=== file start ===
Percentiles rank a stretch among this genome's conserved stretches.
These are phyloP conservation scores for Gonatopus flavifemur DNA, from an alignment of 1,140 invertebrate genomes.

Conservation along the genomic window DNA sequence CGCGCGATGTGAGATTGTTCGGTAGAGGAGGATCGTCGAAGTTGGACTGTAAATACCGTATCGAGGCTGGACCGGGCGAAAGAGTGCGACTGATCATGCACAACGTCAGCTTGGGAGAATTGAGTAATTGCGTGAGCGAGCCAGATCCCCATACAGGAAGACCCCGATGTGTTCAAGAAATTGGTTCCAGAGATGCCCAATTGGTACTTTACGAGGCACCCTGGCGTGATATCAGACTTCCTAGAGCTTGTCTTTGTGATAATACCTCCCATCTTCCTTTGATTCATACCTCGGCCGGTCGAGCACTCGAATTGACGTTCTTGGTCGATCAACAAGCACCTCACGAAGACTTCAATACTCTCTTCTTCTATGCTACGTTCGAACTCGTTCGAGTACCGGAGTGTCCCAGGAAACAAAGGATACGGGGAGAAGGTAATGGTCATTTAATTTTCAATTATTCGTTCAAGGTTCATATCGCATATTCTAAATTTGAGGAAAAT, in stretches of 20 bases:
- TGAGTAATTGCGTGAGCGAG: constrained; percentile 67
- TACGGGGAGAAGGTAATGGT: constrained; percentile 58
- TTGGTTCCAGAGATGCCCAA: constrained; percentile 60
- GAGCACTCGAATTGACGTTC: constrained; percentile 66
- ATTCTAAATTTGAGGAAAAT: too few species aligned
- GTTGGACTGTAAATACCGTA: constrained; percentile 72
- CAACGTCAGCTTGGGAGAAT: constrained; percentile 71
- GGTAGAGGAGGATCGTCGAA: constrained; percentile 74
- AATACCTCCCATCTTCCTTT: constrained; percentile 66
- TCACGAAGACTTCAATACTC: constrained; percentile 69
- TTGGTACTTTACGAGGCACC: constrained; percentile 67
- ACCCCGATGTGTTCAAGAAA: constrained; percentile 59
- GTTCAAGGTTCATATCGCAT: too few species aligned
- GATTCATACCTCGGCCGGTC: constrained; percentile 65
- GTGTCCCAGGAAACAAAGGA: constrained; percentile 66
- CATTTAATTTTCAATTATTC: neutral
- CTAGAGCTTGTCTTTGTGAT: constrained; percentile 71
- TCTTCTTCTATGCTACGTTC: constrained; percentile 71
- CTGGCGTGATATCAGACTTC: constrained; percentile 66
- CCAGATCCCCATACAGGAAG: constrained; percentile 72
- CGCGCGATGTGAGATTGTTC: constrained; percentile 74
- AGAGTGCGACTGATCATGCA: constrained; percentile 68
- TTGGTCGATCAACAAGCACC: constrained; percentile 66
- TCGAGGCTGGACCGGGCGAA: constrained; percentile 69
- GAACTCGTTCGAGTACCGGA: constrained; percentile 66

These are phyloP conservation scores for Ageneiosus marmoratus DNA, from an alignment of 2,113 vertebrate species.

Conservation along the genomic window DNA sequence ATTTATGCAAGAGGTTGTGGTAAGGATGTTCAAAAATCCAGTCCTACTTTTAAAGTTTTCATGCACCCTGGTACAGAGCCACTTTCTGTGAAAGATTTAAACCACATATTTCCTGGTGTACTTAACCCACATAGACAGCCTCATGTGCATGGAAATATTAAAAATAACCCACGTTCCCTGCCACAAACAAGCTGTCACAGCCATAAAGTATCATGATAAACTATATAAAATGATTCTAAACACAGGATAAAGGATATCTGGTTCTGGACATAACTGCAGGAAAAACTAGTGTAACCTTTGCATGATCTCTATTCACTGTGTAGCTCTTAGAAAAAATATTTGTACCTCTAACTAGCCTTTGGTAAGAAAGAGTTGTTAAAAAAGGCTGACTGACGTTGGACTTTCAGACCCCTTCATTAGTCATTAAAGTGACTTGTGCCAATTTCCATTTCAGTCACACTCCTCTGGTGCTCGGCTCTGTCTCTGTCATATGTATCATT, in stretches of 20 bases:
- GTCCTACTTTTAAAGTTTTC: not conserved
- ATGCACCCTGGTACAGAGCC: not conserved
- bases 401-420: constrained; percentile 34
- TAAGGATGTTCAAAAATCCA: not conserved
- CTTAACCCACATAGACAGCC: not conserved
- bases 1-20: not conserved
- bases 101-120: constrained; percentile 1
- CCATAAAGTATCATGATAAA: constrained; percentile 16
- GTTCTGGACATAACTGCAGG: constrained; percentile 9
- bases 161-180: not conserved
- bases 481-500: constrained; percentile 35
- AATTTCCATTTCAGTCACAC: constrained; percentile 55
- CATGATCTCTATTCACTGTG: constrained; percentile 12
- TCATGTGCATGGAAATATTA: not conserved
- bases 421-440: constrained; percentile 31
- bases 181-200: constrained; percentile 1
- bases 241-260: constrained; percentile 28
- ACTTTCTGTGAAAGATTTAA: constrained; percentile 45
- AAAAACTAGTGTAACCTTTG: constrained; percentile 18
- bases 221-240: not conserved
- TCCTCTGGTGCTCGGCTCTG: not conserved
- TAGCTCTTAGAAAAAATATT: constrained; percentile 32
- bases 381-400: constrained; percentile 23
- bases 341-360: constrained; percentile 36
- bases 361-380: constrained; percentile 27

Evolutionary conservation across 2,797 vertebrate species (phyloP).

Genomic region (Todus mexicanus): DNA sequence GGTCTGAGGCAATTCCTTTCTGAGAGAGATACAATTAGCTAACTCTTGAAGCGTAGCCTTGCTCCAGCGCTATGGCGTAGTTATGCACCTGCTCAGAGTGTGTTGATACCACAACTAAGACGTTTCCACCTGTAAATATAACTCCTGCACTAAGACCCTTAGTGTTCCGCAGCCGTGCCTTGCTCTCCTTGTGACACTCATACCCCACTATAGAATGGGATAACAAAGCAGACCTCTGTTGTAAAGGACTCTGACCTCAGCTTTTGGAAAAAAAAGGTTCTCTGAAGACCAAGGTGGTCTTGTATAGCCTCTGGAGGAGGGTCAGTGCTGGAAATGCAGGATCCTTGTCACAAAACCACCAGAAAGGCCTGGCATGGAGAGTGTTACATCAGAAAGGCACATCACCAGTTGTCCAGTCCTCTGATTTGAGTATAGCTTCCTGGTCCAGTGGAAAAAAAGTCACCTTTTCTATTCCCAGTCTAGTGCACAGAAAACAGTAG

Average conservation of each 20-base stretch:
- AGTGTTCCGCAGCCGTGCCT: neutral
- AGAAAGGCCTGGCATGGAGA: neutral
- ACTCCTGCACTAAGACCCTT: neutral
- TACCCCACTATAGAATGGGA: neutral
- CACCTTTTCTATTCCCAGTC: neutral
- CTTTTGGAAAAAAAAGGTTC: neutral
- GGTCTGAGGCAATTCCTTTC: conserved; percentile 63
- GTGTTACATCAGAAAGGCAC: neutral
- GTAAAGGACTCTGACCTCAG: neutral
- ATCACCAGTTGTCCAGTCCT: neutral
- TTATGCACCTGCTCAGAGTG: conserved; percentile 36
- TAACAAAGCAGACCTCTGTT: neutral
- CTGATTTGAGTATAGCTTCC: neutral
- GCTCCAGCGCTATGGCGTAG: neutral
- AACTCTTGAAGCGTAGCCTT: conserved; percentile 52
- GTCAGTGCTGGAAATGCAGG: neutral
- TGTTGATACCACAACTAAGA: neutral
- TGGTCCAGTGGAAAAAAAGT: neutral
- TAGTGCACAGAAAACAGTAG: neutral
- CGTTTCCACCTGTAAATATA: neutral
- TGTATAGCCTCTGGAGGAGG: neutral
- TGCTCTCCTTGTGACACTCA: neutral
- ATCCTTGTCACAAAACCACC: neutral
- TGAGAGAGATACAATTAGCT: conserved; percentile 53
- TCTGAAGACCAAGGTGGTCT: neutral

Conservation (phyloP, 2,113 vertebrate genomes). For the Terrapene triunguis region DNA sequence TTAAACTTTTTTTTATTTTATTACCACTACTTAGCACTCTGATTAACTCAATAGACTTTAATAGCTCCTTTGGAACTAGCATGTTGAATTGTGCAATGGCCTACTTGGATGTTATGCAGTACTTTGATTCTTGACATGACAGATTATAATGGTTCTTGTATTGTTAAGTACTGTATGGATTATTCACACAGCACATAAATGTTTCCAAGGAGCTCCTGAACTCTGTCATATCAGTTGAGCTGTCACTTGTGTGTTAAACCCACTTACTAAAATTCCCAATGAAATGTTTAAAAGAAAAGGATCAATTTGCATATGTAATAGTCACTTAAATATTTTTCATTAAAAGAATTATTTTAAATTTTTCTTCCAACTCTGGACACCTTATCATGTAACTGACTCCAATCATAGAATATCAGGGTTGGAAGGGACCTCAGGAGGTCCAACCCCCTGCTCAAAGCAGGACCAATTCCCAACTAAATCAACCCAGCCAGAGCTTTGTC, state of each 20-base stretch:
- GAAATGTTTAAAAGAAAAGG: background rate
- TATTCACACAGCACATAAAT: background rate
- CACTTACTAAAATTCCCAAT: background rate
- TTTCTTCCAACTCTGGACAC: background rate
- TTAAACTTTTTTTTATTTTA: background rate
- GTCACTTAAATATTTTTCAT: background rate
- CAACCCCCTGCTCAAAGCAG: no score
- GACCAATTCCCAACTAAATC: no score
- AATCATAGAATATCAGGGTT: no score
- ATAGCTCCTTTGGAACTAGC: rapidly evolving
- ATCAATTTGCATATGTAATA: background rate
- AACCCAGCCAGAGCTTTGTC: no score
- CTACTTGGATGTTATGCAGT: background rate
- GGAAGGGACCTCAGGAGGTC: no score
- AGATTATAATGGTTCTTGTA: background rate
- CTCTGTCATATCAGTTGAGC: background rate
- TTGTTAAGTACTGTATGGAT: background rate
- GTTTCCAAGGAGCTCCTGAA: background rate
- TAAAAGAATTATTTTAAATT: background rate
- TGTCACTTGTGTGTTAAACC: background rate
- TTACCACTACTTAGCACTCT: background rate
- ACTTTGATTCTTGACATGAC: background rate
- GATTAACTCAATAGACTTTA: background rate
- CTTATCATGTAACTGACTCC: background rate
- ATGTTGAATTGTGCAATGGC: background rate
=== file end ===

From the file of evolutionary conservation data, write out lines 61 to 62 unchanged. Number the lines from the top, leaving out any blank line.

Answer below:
- ACTCCTGCACTAAGACCCTT: neutral
- TACCCCACTATAGAATGGGA: neutral